But every few years, the springs would mysteriously dry up. On some occasions, it was due to earthquakes, which were mentioned as the cause of irregular water flow (Bangor Daily Whig and Courier, 17 April 1872). Over time, the fickle nature of the springs in the valley prevented reliable development of the water resources on the ranch.Due to a series of financial setbacks, the Johnsons had to sell the property and in 1880 Jacob S. Taylor obtained title. Taylor added some outbuildings, Victorian decorations, and attempted to subdivide and promote the ranch as an ideal place to settle. He even continued to promote the ranch as a water source for the growing region. In 1881, there was a proposal to build a dam 50’ high and 300’ wide to hold 100,000 gallons of water for farms (San Diego Union, 8 May 1881, 1:4). Taylor was as unsuccessful as Johnson in developing the water resource potential of the valley.
In 1910, Charles Mohnike obtained the property, and the wooden portions of the ranch house burned in 1911-12 due to a kitchen fire. Mohnike rebuilt the structure. Subsequently, the ranch was used as a bunkhouse and residence, but was vacant when the County of San Diego acquired the land around it in 1980. Archaeological investigations under the direction of Dr. Susan Hector began in the fall of 1983 when the County started restoration and stabilization of the adobe buildings. It was during these excavations that earlier structures were identified underneath the existing buildings.
Chronological Framework for Archaeological Investigations
Historical and archaeological data have been collected from Los Peñasquitos Ranch House site SDI-8125 for 30 years. Although the preservation of archaeological data is good throughout the site, the deep history of occupation has resulted in challenges to stratigraphic interpretations. Later construction impacted earlier archaeological deposits; this construction was then itself impacted by even more recent development. Of significance for the archaeological work undertaken by City College, the 19th century excavation of the trenches for the zanjas penetrated the prehistoric deposits at SDI-8125, resulting in anthropogenic soils thousands of years old being dumped on top of the ground surface and eventually being incorporated into the complex archaeological record of the site. A chronological framework for interpretation of the recovered materials is critical to understanding the site. The field class continues to excavate in arbitrary and cultural stratigraphic levels, but the research takes into consideration the different cultural and chronological periods of occupation.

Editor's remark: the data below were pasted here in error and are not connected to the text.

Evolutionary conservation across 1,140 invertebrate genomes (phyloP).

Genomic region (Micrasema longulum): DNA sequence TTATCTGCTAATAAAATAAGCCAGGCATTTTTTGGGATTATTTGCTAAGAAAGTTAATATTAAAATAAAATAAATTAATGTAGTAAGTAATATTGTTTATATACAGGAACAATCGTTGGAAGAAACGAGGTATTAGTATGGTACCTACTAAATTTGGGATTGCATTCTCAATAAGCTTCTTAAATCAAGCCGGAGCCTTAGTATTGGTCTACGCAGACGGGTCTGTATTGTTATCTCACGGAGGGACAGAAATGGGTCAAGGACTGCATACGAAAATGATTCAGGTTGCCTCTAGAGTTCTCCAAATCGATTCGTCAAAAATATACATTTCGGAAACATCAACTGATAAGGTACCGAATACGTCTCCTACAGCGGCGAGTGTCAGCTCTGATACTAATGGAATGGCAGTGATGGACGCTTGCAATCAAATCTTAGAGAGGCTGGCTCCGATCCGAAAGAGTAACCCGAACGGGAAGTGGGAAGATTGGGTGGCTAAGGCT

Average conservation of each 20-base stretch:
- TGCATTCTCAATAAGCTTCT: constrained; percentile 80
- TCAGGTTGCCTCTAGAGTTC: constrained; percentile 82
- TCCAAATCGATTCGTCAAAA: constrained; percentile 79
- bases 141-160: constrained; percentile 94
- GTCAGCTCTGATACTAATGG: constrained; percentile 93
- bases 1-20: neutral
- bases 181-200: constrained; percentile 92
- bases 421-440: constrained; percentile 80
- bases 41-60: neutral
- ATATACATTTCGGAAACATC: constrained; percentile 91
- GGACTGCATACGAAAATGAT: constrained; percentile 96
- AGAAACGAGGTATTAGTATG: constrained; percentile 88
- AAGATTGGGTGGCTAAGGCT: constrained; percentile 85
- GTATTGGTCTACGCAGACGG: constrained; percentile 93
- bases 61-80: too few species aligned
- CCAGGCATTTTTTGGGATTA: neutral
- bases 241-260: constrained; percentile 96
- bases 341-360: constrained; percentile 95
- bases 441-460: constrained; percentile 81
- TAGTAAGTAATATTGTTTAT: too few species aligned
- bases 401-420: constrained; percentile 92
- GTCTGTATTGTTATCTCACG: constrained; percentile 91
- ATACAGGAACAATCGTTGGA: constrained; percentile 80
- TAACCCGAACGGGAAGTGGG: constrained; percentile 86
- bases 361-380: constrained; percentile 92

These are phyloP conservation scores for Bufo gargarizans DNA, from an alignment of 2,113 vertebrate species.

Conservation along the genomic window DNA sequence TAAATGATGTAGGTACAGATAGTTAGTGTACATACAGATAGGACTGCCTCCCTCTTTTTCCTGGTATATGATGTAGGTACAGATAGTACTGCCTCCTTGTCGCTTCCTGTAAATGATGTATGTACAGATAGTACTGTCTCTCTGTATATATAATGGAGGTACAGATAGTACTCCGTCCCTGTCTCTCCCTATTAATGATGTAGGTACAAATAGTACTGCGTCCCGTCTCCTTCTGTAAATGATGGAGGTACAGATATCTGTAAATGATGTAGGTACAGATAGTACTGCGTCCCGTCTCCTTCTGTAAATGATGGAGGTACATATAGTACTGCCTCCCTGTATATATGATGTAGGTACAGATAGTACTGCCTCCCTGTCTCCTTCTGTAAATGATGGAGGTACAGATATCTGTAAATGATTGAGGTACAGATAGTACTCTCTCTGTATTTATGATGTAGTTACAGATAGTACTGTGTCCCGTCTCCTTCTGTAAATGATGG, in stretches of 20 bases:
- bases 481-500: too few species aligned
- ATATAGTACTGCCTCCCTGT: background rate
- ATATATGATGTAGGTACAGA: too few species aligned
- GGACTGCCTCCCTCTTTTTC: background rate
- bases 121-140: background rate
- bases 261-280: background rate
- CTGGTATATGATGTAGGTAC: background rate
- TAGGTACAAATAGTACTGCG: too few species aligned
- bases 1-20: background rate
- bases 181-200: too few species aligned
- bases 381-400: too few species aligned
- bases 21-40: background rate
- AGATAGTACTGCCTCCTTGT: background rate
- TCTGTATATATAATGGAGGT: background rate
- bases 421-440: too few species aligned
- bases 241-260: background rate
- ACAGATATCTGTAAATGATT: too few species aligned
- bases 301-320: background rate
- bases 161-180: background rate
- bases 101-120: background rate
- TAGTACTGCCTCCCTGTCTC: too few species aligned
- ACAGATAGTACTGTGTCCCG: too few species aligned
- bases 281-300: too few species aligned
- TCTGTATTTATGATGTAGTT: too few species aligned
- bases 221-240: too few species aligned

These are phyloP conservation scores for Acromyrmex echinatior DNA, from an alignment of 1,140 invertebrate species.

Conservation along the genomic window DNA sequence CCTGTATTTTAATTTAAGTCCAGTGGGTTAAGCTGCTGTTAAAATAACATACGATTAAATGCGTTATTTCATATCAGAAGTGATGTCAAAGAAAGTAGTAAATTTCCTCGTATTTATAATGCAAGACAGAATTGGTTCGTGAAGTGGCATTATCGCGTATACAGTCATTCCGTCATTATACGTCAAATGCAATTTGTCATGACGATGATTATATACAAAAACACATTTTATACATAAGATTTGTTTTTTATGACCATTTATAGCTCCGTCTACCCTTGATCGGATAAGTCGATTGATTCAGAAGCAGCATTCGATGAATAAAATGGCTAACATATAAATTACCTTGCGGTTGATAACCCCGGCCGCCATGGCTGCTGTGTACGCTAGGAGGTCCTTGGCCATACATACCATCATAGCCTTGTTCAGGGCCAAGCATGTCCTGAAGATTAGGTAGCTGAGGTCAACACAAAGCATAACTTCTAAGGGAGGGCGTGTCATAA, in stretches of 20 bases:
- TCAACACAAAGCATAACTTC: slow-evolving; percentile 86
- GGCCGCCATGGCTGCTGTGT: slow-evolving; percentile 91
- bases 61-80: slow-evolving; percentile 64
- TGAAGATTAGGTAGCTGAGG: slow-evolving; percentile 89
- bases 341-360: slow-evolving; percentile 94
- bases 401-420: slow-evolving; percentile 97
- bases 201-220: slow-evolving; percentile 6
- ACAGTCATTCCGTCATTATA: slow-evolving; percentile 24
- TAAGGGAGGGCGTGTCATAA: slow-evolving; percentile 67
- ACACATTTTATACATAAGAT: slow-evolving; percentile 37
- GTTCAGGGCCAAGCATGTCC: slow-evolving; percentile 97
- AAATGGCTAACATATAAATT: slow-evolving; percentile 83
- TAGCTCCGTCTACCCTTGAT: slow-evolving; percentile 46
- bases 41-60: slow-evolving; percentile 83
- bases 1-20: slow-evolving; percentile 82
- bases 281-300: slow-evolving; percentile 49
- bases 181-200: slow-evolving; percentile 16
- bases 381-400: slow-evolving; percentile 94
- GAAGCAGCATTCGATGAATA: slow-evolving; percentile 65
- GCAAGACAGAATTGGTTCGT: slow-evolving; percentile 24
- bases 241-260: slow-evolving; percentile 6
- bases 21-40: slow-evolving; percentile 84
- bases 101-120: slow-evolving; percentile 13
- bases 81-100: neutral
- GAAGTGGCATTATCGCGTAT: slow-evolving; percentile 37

Interpretation would be a simple matter if the many periods of occupation and history at the site were neatly arrayed in order, with the earliest period represented by the deepest archaeological deposits. However this is not the case in most locations at SDI-8125. Careful excavation and attention to soil color changes, old trenches and soil disturbance, feature outlines, and mapping are necessary at the site. In addition, the author has developed a chronological framework for interpretation of the archaeological data recovered from the site, using archaeological (Hector and Van Wormer 1986) and historical (Ward 1984) data:
Date Period Remarks
+7200 – 1200 BP Archaic Native; C14 date of 7,200 BP from SDI-5220
1200-200 BP Late Prehistoric Native; pottery, arrow points
AD 1800-1823 Contact/Spanish/Mission Mission and Native use of land
AD 1824-1862 Mexican Ruiz and Alvarado ownership
AD 1862-1880 Johnson George Johnson and family
AD 1880-1913 American I Taylor, Mohnike and other owners
AD 1913-1962 American II Use of adobe for ranch barracks
Archaeological materials and features have been found from all seven chronological periods present at the adobe. The Johnson period represents the major construction efforts conducted at the site, and is the most completely documented. The Contact/Spanish/Mission period is the least documented.
Personnel Participating in the 2014 Field Class Excavations
In addition to the professor, Dr. Susan Hector, and the Laboratory and Field Technician, Amy Ross, six San Diego City College students participated in the field class:
Several volunteers with field class experience participated in the excavations:
Hector Valtierra (GIS Studies)
Mr. Apodaca was present as a volunteer for most of the work days and assisted in expediting the completion of the units as well as backfilling. Mr. Valtierra and Mr. Echavarri were students in a GIS class at another community college and conducted mapping of the excavation area. Mr. Echavarri stayed on as an excavation volunteer, and was present during most of the work days. The participation of the volunteers was critical to the success of the field class.
Description of Field Work